In his letter to Rivers of 11 January [1863], CD asked for the fruit of some of the peaches Rivers had raised, which CD wanted to use for illustrations in Variation. Engravings of peach and almond stones appeared in Variation 1: 337. CD noted that he was indebted to Rivers for some of the specimens figured (Variation 1: 338).
CD had resolved to build a hothouse at the end of 1862 (see letter to Asa Gray, 2 January [1863] and n. 24).
CD refers to Journal of researches, the third edition of Origin, and Orchids.
The references are to Zoology, Geology of the ‘Beagle’, Fossil Cirripedia (1851 and 1854), and Living Cirripedia (1851 and 1854).
CD refers to a letter in the Gardeners’ Chronicle, 21 July 1860, p. 672. In Variation 1: 396, CD described this case as the ‘most reliable instance’ that he knew of the ‘formation of a graft-hybrid’; he likened it to reports of Cytisus adami (Adam’s laburnum), a graft-hybid resulting from a C. purpureus scion being budded to a stock of C. laburnum (Variation 1: 387–91, 396).


Correspondence: The correspondence of Charles Darwin. Edited by Frederick Burkhardt et al. 29 vols to date. Cambridge: Cambridge University Press. 1985–.

Fossil Cirripedia (1851): A monograph on the fossil Lepadidæ, or, pedunculated cirripedes of Great Britain. By Charles Darwin. London: Palaeontographical Society. 1851.

Fossil Cirripedia (1854): A monograph of the fossil Balanidæ and Verrucidæ of Great Britain. By Charles Darwin. London: Palaeontographical Society. 1854.

Geology of the ‘Beagle’: Geological observations on coral reefs, volcanic islands, and on South America. By Charles Darwin. London: Smith, Elder & Co. 1851.

Journal of researches: Journal of researches into the geology and natural history of the various countries visited by HMS Beagle, under the command of Captain FitzRoy, RN, from 1832 to 1836. By Charles Darwin. London: Henry Colburn. 1839.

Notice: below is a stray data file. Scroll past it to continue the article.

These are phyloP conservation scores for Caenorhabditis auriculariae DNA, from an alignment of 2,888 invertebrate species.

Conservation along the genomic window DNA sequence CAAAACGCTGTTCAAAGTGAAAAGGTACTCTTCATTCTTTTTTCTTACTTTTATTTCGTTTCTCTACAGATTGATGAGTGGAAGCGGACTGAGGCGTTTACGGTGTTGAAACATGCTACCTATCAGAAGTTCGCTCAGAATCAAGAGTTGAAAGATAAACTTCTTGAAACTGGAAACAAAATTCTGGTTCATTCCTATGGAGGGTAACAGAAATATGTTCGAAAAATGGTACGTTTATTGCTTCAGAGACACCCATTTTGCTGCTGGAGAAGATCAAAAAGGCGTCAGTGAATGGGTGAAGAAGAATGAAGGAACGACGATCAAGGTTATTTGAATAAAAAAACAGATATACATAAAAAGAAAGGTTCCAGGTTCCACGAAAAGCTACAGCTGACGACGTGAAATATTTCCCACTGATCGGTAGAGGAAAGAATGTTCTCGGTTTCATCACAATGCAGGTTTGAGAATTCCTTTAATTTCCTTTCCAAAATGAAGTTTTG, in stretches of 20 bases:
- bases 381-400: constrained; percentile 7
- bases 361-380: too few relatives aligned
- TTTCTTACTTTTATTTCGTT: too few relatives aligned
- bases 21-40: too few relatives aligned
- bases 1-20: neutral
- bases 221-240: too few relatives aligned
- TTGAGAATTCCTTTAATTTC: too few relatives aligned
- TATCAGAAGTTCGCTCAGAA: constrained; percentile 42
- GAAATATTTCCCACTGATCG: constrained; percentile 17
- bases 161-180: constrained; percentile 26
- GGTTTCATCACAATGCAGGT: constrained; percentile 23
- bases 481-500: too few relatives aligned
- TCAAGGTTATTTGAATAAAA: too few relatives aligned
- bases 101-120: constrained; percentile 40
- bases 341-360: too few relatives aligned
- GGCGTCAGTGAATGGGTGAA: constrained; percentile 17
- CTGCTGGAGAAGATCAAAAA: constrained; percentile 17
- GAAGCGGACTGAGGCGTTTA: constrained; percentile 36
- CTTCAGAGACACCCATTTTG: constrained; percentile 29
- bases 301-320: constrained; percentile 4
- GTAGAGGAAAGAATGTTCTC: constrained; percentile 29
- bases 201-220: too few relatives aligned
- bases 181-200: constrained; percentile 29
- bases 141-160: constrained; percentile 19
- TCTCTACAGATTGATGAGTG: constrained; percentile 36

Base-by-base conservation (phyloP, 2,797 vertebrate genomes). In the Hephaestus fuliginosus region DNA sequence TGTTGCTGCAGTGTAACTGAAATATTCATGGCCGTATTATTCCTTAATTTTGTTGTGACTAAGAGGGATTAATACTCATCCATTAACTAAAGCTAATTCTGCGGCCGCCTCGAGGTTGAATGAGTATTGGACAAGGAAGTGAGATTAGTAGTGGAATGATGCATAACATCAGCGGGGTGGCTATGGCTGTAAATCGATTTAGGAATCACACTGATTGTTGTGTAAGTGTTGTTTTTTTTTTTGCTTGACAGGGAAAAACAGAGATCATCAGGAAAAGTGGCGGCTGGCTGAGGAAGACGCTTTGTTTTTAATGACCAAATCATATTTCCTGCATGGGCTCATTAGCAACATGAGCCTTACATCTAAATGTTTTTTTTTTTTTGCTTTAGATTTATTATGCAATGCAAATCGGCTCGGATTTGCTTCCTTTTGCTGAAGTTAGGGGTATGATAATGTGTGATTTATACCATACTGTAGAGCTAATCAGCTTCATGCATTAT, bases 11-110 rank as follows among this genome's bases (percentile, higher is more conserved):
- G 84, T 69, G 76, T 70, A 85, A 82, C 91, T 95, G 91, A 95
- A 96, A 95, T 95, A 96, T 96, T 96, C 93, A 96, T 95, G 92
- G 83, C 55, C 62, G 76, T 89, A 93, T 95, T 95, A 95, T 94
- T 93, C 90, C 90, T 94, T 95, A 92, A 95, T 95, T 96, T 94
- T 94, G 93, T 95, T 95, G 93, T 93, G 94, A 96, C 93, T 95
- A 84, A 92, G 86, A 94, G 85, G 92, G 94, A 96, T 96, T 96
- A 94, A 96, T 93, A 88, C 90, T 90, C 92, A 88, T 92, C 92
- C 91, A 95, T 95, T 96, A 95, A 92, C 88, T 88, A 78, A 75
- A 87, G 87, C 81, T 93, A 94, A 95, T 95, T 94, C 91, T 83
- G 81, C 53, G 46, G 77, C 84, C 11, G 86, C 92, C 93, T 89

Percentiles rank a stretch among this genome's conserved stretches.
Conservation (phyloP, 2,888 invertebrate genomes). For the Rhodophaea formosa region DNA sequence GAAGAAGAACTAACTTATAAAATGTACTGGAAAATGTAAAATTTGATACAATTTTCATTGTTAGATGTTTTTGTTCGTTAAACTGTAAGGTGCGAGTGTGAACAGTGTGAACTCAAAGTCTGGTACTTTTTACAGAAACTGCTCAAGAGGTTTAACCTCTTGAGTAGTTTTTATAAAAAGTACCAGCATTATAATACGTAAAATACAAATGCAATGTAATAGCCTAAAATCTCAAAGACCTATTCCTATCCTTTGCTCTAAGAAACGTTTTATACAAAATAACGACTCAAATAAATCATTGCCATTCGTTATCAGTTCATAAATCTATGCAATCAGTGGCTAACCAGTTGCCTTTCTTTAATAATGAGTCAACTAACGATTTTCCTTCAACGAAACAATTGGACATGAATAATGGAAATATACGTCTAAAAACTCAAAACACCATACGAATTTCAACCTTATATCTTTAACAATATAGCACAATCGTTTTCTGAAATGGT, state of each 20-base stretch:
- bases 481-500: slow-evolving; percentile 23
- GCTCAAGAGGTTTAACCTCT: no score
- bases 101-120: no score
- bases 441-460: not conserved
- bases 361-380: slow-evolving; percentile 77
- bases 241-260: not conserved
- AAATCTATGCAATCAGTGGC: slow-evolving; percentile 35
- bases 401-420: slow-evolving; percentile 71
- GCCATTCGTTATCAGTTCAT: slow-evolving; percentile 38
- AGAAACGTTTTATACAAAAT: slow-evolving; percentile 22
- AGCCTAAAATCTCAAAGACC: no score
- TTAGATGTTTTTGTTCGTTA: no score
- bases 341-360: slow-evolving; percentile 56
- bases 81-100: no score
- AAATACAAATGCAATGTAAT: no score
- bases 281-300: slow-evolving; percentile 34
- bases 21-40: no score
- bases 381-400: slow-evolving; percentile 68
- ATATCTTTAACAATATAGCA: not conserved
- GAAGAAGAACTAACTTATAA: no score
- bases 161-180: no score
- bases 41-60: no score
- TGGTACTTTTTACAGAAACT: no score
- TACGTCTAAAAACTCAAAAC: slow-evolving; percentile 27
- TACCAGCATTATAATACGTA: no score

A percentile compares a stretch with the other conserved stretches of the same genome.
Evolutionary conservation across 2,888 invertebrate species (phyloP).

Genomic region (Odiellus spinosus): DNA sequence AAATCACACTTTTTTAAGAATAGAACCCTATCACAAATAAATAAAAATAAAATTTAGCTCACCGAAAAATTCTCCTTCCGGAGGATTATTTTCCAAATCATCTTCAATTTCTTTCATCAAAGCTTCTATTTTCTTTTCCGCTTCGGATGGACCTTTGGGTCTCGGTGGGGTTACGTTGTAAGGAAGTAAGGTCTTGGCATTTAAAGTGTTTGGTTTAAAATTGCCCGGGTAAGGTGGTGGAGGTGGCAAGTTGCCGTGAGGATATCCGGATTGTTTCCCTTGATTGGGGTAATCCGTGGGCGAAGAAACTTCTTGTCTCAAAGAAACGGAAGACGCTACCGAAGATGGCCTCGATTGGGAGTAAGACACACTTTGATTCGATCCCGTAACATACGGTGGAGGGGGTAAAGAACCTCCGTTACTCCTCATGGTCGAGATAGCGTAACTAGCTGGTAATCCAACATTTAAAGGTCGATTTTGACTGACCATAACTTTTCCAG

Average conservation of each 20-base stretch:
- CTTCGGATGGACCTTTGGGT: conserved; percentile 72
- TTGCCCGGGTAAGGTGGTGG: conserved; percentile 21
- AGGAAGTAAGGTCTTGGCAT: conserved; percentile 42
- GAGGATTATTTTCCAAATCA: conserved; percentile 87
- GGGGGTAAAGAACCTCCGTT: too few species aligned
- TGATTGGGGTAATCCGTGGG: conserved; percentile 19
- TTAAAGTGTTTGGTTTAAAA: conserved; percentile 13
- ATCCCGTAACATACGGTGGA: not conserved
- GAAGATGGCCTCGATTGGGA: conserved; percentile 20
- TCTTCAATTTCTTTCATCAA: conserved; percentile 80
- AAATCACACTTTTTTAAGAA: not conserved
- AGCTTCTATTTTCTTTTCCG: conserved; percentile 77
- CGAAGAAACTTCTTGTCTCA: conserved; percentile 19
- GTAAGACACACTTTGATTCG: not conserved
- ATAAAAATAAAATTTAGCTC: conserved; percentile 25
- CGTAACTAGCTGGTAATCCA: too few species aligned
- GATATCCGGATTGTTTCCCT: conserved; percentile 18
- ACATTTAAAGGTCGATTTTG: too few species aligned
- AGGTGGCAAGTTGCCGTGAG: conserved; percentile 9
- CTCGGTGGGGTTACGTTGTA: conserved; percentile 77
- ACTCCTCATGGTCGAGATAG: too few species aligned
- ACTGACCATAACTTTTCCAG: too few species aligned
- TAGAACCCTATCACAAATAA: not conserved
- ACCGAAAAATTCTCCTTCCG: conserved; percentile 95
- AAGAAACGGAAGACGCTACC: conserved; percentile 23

Living Cirripedia (1851): A monograph of the sub-class Cirripedia, with figures of all the species. The Lepadidæ; or, pedunculated cirripedes. By Charles Darwin. London: Ray Society. 1851.

Living Cirripedia (1854): A monograph of the sub-class Cirripedia, with figures of all the species. The Balanidæ (or sessile cirripedes); the Verrucidæ, etc. By Charles Darwin. London: Ray Society. 1854.

Orchids: On the various contrivances by which British and foreign orchids are fertilised by insects, and on the good effects of intercrossing. By Charles Darwin. London: John Murray. 1862.

Origin: On the origin of species by means of natural selection, or the preservation of favoured races in the struggle for life. By Charles Darwin. London: John Murray. 1859.

Variation: The variation of animals and plants under domestication. By Charles Darwin. 2 vols. London: John Murray. 1868.

Zoology: The zoology of the voyage of HMS Beagle, under the command of Captain FitzRoy RN, during the years 1832 to 1836. Edited and superintended by Charles Darwin. 5 pts. London: Smith, Elder & Co. 1838–43.


Particularly interested in TR’s information about peaches. Accepts offer of double-flowering peach-trees.

Will build a small hothouse for experiments.

Letter details

Letter no.
Charles Robert Darwin
Thomas Rivers
Sent from
Source of text
DAR 185: 83
Physical description
ALS 4pp

Please cite as

Darwin Correspondence Project, “Letter no. 3918,” accessed on 20 July 2024,

Also published in The Correspondence of Charles Darwin, vol. 11